Cut back on your social media use. While it may seem that losing yourself online will temporarily ease depression symptoms, it can actually make you feel even worse.

Tip 3: Adopt healthy habits

Making healthy lifestyle choices can do wonders for your mood. Things like eating right, getting regular exercise, and getting enough sleep have been shown to make a huge difference when it comes to depression.

Get moving! Ever heard of a “runner’s high”? You actually get a rush of endorphins from exercising, which makes you feel instantly happier. Physical activity can be as effective as medications or therapy for depression, so get involved in sports, ride your bike, or take a dance class. Any activity helps! If you’re not feeling up to much, start with a short daily walk, and build from there.

Tip 4: Manage stress and anxiety

For many teens, stress and anxiety can go hand-in-hand with depression. Unrelenting stress, doubts, or fears can sap your emotional energy, affect your physical health, send your anxiety levels soaring, and trigger or exacerbate depression. Since anxiety makes depression worse (and vice versa), it’s important to get help for both conditions.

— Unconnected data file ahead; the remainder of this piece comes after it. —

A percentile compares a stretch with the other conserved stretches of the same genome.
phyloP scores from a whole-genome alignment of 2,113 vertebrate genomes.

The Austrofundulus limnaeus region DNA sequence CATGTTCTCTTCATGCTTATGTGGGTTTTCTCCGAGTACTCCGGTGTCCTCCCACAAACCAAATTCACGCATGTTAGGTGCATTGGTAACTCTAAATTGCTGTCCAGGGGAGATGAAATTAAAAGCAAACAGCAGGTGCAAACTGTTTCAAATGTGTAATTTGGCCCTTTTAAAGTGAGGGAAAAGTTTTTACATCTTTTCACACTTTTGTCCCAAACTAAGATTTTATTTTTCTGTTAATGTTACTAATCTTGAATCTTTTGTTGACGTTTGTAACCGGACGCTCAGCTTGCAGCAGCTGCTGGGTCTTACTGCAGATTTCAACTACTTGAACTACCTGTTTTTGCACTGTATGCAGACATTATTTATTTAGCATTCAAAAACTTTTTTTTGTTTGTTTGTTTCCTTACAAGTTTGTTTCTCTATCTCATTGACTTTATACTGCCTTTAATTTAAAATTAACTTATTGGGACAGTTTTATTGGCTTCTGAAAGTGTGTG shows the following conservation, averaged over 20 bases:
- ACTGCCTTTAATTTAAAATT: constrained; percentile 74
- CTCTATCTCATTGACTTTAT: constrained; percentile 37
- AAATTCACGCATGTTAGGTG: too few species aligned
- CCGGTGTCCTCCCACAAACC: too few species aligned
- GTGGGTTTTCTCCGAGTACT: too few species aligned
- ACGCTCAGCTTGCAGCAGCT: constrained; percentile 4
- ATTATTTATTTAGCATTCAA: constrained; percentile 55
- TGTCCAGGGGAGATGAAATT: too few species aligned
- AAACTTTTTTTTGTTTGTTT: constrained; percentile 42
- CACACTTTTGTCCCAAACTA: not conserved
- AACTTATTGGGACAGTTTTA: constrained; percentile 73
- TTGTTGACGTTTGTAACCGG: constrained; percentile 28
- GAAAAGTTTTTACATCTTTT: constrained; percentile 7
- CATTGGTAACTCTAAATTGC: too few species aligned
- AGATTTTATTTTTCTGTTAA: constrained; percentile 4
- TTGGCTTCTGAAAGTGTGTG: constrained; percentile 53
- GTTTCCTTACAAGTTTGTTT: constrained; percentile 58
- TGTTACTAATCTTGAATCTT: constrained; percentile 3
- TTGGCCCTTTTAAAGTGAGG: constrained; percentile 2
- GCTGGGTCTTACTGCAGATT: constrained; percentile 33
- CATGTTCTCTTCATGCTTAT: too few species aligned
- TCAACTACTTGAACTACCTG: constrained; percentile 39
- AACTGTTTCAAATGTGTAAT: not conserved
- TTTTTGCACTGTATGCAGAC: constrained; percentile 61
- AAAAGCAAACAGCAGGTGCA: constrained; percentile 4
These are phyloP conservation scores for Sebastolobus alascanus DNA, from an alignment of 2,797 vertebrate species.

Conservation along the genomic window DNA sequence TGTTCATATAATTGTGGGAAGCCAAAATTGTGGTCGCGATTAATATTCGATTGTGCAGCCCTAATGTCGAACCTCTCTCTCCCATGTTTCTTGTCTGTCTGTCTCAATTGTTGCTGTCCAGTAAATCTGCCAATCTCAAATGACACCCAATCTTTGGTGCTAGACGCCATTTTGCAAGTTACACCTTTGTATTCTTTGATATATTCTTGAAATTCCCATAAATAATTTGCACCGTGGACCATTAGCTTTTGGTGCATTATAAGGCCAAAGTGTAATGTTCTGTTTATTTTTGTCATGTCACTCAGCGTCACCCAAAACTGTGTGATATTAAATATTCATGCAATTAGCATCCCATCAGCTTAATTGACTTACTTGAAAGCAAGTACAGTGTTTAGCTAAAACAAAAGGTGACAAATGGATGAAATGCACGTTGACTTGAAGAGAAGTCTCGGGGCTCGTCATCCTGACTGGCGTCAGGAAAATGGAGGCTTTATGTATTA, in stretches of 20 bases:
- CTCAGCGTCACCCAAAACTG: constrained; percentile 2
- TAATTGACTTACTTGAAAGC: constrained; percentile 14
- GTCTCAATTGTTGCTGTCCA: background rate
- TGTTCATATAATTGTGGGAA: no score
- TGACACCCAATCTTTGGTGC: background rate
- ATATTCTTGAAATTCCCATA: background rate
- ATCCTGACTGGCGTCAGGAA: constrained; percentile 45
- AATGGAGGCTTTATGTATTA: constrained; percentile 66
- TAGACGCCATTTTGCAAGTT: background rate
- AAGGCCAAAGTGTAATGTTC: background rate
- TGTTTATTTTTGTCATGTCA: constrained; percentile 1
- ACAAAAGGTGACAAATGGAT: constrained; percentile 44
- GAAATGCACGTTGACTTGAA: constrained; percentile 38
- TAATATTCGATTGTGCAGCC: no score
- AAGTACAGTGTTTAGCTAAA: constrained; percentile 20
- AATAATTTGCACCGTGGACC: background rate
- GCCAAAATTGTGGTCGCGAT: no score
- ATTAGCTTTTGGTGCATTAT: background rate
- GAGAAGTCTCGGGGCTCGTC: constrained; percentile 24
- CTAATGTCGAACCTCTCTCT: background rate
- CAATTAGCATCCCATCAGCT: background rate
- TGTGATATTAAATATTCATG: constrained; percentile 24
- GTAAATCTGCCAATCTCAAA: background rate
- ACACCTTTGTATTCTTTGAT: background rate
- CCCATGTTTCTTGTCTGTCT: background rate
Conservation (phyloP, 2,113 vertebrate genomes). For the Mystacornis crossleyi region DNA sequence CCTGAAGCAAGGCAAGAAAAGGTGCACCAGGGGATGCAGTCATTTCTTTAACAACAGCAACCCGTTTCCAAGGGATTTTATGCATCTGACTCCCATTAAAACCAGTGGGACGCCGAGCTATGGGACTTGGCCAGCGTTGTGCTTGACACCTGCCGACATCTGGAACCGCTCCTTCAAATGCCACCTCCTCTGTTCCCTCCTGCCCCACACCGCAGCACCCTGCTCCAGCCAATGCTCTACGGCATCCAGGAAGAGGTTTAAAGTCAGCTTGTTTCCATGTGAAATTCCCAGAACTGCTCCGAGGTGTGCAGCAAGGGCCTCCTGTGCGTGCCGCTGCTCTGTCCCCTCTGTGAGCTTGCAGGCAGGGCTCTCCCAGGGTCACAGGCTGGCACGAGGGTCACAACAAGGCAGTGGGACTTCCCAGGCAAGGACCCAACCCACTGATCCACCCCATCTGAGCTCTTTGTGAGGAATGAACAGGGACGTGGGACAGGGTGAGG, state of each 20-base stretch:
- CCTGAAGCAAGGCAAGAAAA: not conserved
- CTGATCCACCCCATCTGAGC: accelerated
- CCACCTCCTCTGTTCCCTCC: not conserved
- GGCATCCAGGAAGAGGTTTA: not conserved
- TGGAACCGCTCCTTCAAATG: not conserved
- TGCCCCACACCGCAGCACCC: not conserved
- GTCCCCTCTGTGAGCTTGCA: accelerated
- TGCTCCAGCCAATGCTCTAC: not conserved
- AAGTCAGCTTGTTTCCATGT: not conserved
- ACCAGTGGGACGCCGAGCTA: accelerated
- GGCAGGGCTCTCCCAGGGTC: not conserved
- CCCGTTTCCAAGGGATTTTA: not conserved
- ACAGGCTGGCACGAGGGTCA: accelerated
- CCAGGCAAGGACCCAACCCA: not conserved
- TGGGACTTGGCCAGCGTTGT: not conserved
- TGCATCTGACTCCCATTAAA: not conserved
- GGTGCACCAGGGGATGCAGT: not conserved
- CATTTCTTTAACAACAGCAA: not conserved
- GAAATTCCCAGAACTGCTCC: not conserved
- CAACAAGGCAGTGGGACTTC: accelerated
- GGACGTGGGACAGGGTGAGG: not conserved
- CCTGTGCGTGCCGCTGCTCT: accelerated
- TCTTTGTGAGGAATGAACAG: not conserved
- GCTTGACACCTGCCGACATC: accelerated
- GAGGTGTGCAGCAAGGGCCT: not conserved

How to help a depressed teen friend.

Teens typically rely on their friends more than their parents or other adults, so you may find yourself in the position of being the first—or only—person that your depressed friend confides in. While this might seem like a huge responsibility, there are many things you can do to help:

Get your friend to talk to you. Starting a conversation about depression can be daunting, but you can say something simple: “You seem like you are really down, and not yourself. I really want to help you. Is there anything I can do?”

You don’t need to have the answers. Your friend just needs someone to listen and be supportive. By listening and responding in a non-judgmental and reassuring manner, you are helping in a major way.

Encourage your friend to get help. Urge your depressed friend to talk to a parent, teacher, or counselor.

Stick with your friend through the hard times. Depression can make people do and say things that are hurtful or strange. But your friend is going through a very difficult time, so try not to take it personally

Speak up if your friend is suicidal. If your friend is joking or talking about suicide, giving possessions away, or saying goodbye, tell a trusted adult immediately. Your only responsibility at this point is to get your friend help, and get it fast. Even if you promised not to tell, your friend needs your help. It’s better to have a friend who is temporarily angry at you than one who is no longer alive.